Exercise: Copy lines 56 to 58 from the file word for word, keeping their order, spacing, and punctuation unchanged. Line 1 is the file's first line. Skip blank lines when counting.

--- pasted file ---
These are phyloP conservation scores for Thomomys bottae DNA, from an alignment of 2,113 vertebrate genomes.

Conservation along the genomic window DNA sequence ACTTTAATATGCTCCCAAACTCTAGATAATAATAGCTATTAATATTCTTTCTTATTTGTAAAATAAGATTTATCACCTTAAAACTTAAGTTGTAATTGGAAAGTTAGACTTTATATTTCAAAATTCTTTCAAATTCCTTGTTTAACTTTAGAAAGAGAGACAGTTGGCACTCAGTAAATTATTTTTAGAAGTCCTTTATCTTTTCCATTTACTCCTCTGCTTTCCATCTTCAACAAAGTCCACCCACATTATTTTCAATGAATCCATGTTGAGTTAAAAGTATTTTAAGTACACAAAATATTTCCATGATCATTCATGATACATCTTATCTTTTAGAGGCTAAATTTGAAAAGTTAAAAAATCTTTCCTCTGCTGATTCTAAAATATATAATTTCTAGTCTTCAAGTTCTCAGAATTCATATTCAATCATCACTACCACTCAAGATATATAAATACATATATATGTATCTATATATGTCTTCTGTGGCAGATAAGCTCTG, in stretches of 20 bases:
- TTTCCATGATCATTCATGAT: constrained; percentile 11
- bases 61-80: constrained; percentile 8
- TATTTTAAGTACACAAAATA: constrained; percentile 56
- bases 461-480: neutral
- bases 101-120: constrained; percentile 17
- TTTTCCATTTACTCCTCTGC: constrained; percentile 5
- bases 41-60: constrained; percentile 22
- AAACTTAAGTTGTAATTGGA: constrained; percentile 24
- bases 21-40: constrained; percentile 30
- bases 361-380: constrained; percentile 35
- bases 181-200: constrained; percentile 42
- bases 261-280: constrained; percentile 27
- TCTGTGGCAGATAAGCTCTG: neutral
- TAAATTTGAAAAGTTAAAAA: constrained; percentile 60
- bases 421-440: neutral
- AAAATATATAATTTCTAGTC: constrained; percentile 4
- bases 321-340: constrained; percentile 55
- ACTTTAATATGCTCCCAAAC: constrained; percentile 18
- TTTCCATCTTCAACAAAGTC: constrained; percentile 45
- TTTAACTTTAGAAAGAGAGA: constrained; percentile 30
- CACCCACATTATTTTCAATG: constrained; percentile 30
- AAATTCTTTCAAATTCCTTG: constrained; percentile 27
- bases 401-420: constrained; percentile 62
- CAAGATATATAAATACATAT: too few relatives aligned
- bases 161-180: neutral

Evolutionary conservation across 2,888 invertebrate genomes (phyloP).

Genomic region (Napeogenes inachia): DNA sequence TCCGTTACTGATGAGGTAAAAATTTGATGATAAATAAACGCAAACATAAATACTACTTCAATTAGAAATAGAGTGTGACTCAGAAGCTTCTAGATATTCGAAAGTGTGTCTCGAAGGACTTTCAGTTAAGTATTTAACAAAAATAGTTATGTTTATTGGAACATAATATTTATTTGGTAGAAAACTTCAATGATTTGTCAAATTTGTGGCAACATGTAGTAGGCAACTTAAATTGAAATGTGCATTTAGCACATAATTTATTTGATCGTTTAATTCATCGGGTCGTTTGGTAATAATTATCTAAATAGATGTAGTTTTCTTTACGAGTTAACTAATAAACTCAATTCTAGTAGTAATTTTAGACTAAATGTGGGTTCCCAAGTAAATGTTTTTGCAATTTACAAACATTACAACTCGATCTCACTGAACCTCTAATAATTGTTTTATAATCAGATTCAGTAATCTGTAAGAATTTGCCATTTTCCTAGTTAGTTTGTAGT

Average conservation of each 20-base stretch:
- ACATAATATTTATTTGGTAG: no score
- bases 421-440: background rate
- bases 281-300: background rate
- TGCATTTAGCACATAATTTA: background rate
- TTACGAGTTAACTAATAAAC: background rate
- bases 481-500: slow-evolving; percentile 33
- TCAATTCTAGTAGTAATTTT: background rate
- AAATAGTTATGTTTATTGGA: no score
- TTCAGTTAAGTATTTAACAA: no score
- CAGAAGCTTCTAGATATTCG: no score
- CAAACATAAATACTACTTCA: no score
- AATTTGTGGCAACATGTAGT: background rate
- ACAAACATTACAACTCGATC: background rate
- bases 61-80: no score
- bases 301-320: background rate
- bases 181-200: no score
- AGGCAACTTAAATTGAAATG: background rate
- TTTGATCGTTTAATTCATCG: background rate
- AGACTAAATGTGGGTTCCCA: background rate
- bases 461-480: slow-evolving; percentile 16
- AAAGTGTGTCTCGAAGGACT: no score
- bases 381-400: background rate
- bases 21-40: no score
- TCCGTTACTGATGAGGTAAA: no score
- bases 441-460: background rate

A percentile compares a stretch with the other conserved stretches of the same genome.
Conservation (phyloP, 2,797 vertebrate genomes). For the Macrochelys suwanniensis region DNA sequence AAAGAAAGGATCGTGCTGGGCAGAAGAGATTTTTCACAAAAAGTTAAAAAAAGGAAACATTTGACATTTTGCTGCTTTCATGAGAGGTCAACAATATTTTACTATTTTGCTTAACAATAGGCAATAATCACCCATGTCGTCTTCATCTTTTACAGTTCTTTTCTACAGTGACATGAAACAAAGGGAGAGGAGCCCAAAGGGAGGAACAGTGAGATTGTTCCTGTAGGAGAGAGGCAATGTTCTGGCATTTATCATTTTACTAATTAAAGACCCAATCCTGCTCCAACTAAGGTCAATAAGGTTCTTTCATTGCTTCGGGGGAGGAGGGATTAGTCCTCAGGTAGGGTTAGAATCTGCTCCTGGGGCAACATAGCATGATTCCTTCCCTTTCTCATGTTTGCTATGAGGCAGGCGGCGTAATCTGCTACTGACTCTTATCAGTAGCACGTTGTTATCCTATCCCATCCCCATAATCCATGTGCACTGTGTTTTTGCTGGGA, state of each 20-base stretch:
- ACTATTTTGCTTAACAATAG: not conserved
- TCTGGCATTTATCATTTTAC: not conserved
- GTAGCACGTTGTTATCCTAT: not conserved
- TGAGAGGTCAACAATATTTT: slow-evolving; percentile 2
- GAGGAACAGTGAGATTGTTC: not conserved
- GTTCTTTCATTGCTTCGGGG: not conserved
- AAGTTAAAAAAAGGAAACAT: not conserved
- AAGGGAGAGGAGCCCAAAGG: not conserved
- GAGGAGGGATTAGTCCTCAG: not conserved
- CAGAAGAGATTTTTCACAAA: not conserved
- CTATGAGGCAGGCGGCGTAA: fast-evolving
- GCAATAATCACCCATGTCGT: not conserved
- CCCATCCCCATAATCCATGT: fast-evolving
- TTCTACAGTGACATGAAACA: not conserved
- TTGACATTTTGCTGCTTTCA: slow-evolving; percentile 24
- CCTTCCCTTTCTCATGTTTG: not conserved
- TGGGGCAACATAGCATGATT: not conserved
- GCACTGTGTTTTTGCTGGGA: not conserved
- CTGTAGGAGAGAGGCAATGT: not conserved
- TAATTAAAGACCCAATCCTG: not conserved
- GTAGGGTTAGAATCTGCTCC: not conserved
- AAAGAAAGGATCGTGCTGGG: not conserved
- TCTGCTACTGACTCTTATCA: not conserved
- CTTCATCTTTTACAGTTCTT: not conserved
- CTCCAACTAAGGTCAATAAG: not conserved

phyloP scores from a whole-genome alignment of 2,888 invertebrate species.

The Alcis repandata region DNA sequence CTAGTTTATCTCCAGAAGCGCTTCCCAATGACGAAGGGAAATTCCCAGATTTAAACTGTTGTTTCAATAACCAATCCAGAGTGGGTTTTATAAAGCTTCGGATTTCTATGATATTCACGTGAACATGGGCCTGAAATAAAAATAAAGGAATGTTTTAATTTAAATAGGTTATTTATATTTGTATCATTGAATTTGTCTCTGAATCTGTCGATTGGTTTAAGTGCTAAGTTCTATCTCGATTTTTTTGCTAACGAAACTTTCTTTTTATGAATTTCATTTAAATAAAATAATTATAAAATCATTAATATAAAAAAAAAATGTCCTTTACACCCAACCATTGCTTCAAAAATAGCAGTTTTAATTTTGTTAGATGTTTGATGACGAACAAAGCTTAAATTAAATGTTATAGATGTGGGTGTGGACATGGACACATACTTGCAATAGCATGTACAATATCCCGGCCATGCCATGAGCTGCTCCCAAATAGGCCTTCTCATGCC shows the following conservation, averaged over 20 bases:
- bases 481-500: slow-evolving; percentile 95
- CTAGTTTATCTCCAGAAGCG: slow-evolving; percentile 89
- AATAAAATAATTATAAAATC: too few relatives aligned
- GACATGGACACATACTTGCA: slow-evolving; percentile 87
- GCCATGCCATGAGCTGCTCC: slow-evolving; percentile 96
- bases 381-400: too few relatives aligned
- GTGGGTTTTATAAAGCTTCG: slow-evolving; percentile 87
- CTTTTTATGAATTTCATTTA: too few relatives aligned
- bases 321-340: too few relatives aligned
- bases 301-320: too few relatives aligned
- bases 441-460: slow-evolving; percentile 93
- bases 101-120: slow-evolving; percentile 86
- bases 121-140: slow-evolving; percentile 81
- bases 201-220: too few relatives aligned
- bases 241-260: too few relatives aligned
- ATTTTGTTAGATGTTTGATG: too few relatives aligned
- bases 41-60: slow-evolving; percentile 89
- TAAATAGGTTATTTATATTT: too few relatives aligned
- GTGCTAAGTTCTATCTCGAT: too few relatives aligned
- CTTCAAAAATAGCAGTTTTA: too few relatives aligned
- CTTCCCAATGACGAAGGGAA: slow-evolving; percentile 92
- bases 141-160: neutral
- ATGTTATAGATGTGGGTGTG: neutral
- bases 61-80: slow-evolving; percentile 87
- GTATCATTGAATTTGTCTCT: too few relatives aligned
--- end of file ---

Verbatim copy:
A percentile compares a stretch with the other conserved stretches of the same genome.
Conservation (phyloP, 2,797 vertebrate genomes). For the Macrochelys suwanniensis region DNA sequence AAAGAAAGGATCGTGCTGGGCAGAAGAGATTTTTCACAAAAAGTTAAAAAAAGGAAACATTTGACATTTTGCTGCTTTCATGAGAGGTCAACAATATTTTACTATTTTGCTTAACAATAGGCAATAATCACCCATGTCGTCTTCATCTTTTACAGTTCTTTTCTACAGTGACATGAAACAAAGGGAGAGGAGCCCAAAGGGAGGAACAGTGAGATTGTTCCTGTAGGAGAGAGGCAATGTTCTGGCATTTATCATTTTACTAATTAAAGACCCAATCCTGCTCCAACTAAGGTCAATAAGGTTCTTTCATTGCTTCGGGGGAGGAGGGATTAGTCCTCAGGTAGGGTTAGAATCTGCTCCTGGGGCAACATAGCATGATTCCTTCCCTTTCTCATGTTTGCTATGAGGCAGGCGGCGTAATCTGCTACTGACTCTTATCAGTAGCACGTTGTTATCCTATCCCATCCCCATAATCCATGTGCACTGTGTTTTTGCTGGGA, state of each 20-base stretch:
- ACTATTTTGCTTAACAATAG: not conserved